We’ve built Distiller with the following features and tools, keeping both DL researchers and engineers in mind:
Pruning and regularization are two methods that can be used to induce sparsity in a DNN’s parameters tensors. Sparsity is a measure of how many elements in a tensor are exact zeros, relative to the tensor size. Sparse tensors can be stored more compactly in memory and can reduce the amount of compute and energy budgets required to carry out DNN operations. Quantization is a method to reduce the precision of the data type used in a DNN, leading again to reduced memory, energy and compute requirements. Distiller provides a growing set of state-of-the-art methods and algorithms for quantization, pruning (structured and fine-grained) and sparsity-inducing regularization–leading the way to faster, smaller, and more energy-efficient models.
To help you concentrate on your research, we’ve tried to provide the generic functionality, both high and low-level, that we think most people will need for compression research. Some examples:
We’ve included Jupyter notebooks that demonstrate how to access statistics from the network model and compression process. For example, if you are planning to remove filters from your DNN, you might want to run a filter-pruning sensitivity analysis and view the results in a Jupyter notebook:
Distiller statistics are exported as Pandas DataFrames which are amenable to data-selection (indexing, slicing, etc.) and visualization.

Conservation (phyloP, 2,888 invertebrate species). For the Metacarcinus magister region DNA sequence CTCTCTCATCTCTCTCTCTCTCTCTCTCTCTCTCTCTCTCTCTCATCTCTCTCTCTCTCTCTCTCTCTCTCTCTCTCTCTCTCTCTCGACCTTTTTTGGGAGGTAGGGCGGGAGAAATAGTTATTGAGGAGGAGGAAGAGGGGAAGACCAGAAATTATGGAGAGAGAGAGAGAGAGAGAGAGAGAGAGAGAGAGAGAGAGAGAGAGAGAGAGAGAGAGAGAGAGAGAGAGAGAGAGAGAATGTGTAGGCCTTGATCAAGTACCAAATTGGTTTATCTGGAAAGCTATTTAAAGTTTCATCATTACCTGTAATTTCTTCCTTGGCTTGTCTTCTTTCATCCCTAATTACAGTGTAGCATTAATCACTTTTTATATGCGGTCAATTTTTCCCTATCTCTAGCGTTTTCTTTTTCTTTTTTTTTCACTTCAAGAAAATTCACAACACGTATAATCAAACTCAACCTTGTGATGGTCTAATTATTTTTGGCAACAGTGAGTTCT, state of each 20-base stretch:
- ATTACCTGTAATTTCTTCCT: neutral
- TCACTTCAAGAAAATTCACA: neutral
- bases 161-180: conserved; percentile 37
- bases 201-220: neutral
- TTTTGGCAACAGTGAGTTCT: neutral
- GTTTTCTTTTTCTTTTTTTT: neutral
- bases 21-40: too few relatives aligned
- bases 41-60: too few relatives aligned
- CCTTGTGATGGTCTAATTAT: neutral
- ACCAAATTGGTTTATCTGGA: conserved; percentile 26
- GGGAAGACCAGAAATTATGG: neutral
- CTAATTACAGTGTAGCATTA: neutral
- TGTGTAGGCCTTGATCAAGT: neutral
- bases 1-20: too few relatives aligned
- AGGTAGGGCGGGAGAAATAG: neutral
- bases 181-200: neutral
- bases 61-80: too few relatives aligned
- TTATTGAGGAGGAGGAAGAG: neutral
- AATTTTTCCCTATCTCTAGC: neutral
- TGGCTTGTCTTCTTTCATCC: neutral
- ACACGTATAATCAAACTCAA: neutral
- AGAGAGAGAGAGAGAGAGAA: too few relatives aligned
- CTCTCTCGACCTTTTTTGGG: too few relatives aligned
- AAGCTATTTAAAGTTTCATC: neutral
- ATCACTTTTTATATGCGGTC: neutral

Distiller comes with sample applications that employ some methods for compressing image-classification DNNs and language models. We’ve implemented a few compression research papers that can be used as a template for starting your own work. These are based on a couple of PyTorch’s example projects and show the simplicity of adding compression to pre-existing training applications.
Distiller is a research library for the community at large and is part of Intel AI Lab’s effort to help scientists and engineers train and deploy DL solutions, publish research, and reproduce the latest innovative algorithms from the AI community. We are currently working on adding more algorithms, more features, and more application domains.
If you are actively researching or implementing DNN compression, we hope that you will find Distiller useful and fork it to implement your own research; we also encourage you to send us pull-requests of your work. You will be able to share your ideas, implementations, and bug fixes with other like-minded engineers and researchers—a benefit to all! We take research reproducibility and transparency seriously, and we think that Distiller can be the virtual hub where researchers from across the globe share their implementations.
 Forrest N. Iandola, Song Han, Matthew W. Moskewicz, Khalid Ashraf, William J. Dally and Kurt Keutzer. SqueezeNet: AlexNet-level accuracy with 50x fewer parameters and <0.5MB model size.” arXiv:1602.07360 [cs.CV]
 Andrew G. Howard, Menglong Zhu, Bo Chen, Dmitry Kalenichenko, Weijun Wang, Tobias Weyand, Marco Andreetto and Hartwig Adam. MobileNets: Efficient Convolutional Neural Networks for Mobile Vision Applications. (https://arxiv.org/abs/1704.04861).
 Michael Zhu and Suyog Gupta, “To prune, or not to prune: exploring the efficacy of pruning for model compression”, 2017 NIPS Workshop on Machine Learning of Phones and other Consumer Devices (https://arxiv.org/pdf/1710.01878.pdf)
 Sharan Narang, Gregory Diamos, Shubho Sengupta, and Erich Elsen. (2017). “Exploring Sparsity in Recurrent Neural Networks.” (https://arxiv.org/abs/1704.05119)
 Raanan Y. Yehezkel Rohekar, Guy Koren, Shami Nisimov and Gal Novik. “Unsupervised Deep Structure Learning by Recursive Independence Testing.”, 2017 NIPS Workshop on Bayesian Deep Learning (http://bayesiandeeplearning.org/2017/papers/18.pdf).
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